The Lumber Room

"Consign them to dust and damp by way of preserving them"

Posts Tagged ‘gmail

Reverse-engineering Gmail: Initial remarks

with 11 comments

For the last week and a bit, I have been trying to do a particular something with Gmail. (Specifically, get at the Message-ID headers of messages.) This has been mostly a failure, but that’s not so surprising, as I had little experience with “all this web stuff”: JavaScript, AJAX, DOM, browser incompatibilities, Firebug, Greasemonkey… round up the usual buzzwords. I have learnt a bit, though, and thought it might help others starting in a similar situation. (And there’s also the hope that someone might actually find this and help me!)

The story so far
Gmail was launched in April 2004. Since then, it has been through many changes, the latest around October 2007 when there came to our inboxes a “Newer version”, also sometimes called “Gmail 2″. (Note that officially Gmail is still in Beta; it hasn’t even released a 1.0!)
When Gmail was released the set of practices that go by the name of “AJAX” was still new and unfamiliar; it has been refined and better-understood since. (And it turns out to require neither asynchrony nor JavaScript nor XML.)

Johnvey Hwang reverse-engineered much of Gmail’s original version, and even made a “Gmail API” out of it. It no longer works of course, and the site is often down too, but it’s available on the Wayback Machine and the section documenting “the Gmail engine and protocol” is still worth a read, if only for its glimpse into the labyrinthine ways in which Ajax applications can work. He turned it (in May 2005) into a SourceForge project (“Gmail API”), last updated June 2005, and the associated Google Group (” Gmail Agent API”) is also largely defunct and indicates that the API, or whatever came of it, has not been working since the changes in October 2007, at any rate.

My goal
At this point, I might as well reveal what I want to do: I want to make it easy to get the “Message-ID:” header of messages in Gmail. (I like to read email in Gmail but not to send, so one way to reply to a specific message would be to get the Message-ID and ask my other mail client to reply to the message with that message-ID.) In the current interface, the (only) way of getting it is to click on the pulldown menu next to “Reply”, and click on “Show original”. This will open up a page that contains the raw text of the message with all its headers, and “Message-ID:” is always one of them. Since I use Firefox, I’ve been trying to make this easier with a Greasemonkey script.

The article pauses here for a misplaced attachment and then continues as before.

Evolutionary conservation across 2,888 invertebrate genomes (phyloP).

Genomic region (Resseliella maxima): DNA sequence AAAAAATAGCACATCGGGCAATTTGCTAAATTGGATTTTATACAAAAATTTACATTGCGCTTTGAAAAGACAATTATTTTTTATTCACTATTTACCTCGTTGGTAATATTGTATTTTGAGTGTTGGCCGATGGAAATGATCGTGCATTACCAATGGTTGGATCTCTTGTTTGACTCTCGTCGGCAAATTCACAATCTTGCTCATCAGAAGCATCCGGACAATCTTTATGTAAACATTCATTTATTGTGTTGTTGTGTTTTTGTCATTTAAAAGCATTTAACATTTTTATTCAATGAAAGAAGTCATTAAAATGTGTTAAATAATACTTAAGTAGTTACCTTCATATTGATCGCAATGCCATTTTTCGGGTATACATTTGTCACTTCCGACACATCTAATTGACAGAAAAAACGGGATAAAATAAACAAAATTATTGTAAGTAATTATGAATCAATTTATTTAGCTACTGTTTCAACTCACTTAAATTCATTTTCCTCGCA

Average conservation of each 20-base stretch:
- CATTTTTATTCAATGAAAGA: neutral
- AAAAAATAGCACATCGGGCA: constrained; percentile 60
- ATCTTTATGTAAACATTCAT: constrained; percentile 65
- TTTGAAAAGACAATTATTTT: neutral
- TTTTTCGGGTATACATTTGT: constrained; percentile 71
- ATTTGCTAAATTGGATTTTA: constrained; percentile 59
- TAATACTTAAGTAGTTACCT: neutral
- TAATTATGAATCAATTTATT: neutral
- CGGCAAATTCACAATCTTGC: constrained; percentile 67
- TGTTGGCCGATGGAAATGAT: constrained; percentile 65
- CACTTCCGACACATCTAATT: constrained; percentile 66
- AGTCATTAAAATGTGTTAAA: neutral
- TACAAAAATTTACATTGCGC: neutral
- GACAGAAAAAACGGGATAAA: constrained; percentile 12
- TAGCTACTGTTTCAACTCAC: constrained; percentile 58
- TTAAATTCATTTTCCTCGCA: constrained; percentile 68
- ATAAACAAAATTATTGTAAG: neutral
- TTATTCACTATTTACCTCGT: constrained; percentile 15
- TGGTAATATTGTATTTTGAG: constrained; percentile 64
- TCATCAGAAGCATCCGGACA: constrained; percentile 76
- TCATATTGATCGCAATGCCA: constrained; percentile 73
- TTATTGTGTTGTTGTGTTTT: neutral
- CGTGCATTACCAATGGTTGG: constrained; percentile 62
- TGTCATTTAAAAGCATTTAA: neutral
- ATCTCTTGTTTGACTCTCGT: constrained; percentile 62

Trap-patching the P() function
As Greasemonkey scripts for Gmail go, much useful information comes from Mihai Parparita, who wrote many Greasemonkey scripts for Gmail. Quoting from here:

As others have documented, Gmail receives data from the server in form of JavaScript snippets. Looking at the top of any conversation list’s source, we can see that the D() function that receives data in turns calls a function P() in the frame where all the JavaScript resides. Since all data must pass through this global P() function, we can use Greasemonkey to hook into it. This is similar to the trap patching way of extending Classic Mac OS. Specifically, the Greasemonkey script gets a hold of the current P() function and replaces it with a version that first records relevant data in an internal array, and then calls the original function (so that Gmail operations are not affected).

Clever. This same information is also documented at Greasespot wiki, with a few remarks on what different parameters to P() mean. Alas, it no longer works, because Gmail changed their functions around and renamed all of them, so there is no P() function anymore, and I can’t find what the new equivalent is, or if there is one.

Changes of October 2007
Gmail made certain changes in October 2007, including introducing a “newer version”, but also changing the “older version” that is still available: so it’s not really the older version. As far as Greasemonkey scripts go, another change was in January 2008, where they made all the Javascript load in a separate iframe. So “unsafeWindow” in a Greasemonkey script now refers to this iframe (which is the first frame, frame[0], in the window, and can also be got as top.js). So any scripts written in September 2007 or earlier are certainly useless now.

A lesson from all this is that Gmail will always be a moving target, and one must consider whether it’s worth chasing it.

Gmail’s Greasemonkey “API”: